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If this is your first visit, welcome! This site is devoted to my life experiences as a Filipino-American who immigrated from the Philippines to the United States in 1960. I came to the US as a graduate student when I was 26 years old. I am now in my early-80's and thanks God for his blessings, I have four successful and professional children and six grandchildren here in the US. My wife and I had been enjoying the snow bird lifestyle between US and Philippines after my retirement from USFDA in 2002. Please do not forget to read the latest national and International News in this site . I have also posted some of my favorite Filipino and American dishes and recipes in this site. Some of the photos and videos in this site, I do not own. However, I have no intention on infringing on your copyrights. Cheers!

Friday, December 10, 2010

Hawaiian Volcanoes National Park


Hawaiʻi Volcanoes National Park, established in 1916, is a United States National Park located in the U.S. State of Hawaiʻi on the island of Hawaiʻi. It displays the results of hundreds of thousands of years of volcanism, migration, and evolution—processes that thrust a bare land from the sea and clothed it with complex and unique ecosystems and a distinct Ancient Hawaiian culture. Kīlauea, one of the world's most active volcanoes, and Mauna Loa, the most massive, offer scientists insights on the birth of the Hawaiian Islands and visitors' views of dramatic volcanic landscapes. In recognition of its outstanding natural values, Hawaiʻi Volcanoes National Park has been designated as an International Biosphere Reserve in 1980 and a World Heritage Site in 1987.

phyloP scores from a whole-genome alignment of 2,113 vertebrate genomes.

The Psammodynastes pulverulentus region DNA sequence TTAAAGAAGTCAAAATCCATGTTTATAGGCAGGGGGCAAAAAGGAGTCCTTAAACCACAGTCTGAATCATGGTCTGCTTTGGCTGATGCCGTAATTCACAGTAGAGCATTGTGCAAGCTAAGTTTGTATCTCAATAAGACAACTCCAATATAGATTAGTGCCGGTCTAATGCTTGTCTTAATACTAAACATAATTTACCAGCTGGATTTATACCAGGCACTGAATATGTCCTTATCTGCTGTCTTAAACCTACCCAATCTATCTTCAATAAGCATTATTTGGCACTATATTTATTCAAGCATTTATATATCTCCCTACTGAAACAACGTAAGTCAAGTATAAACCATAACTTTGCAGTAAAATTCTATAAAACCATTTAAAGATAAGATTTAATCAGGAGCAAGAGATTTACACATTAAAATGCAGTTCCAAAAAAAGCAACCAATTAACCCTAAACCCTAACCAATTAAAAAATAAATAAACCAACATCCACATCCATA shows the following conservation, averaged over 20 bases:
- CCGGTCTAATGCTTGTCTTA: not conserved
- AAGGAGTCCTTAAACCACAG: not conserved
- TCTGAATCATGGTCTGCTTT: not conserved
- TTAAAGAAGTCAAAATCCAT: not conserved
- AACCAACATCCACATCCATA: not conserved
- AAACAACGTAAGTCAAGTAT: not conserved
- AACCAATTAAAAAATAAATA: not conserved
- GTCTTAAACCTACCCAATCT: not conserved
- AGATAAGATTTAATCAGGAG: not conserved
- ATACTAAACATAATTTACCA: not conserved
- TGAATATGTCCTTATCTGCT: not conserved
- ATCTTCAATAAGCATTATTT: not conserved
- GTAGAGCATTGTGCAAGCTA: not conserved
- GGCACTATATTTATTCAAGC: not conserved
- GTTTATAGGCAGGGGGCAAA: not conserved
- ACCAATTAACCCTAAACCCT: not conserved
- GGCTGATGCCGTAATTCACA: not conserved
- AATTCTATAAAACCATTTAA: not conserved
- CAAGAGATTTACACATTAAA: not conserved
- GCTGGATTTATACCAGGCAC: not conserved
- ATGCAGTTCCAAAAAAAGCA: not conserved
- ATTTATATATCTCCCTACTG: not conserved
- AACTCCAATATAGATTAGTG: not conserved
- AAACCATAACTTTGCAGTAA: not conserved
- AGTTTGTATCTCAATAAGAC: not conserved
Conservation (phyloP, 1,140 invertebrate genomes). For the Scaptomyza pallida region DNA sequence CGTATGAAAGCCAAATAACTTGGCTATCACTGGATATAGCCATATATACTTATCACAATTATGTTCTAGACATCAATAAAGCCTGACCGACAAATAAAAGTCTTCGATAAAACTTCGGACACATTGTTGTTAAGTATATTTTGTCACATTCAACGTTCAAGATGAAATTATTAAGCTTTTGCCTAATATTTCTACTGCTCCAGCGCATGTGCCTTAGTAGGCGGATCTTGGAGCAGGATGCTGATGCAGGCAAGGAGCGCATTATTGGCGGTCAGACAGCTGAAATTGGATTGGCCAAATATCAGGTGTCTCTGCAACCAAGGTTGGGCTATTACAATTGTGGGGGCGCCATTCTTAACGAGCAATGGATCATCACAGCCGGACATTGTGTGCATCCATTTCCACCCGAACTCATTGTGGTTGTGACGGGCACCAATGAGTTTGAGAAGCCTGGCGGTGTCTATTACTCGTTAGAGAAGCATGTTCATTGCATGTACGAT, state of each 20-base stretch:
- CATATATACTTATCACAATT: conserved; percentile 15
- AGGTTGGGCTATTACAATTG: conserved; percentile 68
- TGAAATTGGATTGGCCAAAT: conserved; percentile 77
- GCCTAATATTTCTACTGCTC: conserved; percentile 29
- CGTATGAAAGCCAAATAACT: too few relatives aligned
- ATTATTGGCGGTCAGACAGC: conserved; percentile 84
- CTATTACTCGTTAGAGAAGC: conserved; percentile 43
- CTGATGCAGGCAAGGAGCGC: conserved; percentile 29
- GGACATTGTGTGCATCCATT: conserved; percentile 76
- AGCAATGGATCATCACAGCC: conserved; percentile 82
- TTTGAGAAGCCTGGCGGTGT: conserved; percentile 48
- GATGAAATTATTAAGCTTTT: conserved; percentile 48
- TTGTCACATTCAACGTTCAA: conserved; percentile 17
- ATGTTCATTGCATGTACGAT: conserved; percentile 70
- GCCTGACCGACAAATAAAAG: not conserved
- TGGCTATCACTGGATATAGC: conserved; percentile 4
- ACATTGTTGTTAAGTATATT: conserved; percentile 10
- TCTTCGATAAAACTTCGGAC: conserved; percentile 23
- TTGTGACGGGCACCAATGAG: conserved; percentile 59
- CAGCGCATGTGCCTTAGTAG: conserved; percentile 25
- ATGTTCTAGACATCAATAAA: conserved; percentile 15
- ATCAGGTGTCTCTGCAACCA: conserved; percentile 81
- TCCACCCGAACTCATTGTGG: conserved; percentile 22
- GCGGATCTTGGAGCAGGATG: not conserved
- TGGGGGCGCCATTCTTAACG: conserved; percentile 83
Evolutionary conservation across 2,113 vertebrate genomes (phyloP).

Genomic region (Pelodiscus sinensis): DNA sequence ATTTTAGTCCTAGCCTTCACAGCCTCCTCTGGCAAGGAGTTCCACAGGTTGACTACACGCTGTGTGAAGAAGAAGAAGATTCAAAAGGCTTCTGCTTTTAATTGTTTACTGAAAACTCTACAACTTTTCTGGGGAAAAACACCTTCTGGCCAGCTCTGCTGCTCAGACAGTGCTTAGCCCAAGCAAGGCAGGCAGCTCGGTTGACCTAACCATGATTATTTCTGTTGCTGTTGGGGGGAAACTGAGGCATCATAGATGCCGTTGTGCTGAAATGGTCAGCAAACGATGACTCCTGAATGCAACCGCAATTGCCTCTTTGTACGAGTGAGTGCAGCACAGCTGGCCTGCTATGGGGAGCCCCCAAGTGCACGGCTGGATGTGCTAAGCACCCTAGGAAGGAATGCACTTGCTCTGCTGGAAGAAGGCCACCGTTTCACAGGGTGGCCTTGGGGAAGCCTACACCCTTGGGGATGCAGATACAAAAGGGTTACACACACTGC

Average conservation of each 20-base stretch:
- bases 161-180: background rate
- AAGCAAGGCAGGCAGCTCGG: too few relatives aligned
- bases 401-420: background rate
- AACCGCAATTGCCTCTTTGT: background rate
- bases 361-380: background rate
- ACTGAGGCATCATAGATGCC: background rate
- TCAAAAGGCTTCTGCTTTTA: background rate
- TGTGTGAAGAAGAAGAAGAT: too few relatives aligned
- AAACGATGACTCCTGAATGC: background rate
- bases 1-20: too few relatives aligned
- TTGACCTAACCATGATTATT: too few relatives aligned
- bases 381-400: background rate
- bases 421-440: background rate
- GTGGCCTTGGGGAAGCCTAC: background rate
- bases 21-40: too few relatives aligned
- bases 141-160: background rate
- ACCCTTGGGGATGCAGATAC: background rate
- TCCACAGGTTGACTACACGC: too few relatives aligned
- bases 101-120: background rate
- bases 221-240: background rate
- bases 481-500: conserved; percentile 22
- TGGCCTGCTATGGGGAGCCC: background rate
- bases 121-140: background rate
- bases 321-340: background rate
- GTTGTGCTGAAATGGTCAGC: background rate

The park includes 505.36 square miles (1,308.9 km2) of land. Over half of the park is designated the Hawaii Volcanoes Wilderness area and provides unusual hiking and camping opportunities. The park encompasses diverse environments that range from sea level to the summit of the Earth's most massive volcano, Mauna Loa at 13,677 feet. Climates range from lush tropical rain forests, to the arid and barren Kaʻū Desert. Active eruptive sites include the main caldera of Kīlauea and a more active but remote vent called Puʻu ʻŌʻō. The main entrance to the park is from the Hawaii Belt Road. The Chain of Craters Road, as the name implies, leads past several craters from historic eruptions to the coast. It used to continue to another entrance to the park near the town of Kalapana, but that portion is now covered by a lava flow.

Note: This is No.14 of the series of articles on popular national parks in the US. Macrine and I visited this park in 2007.

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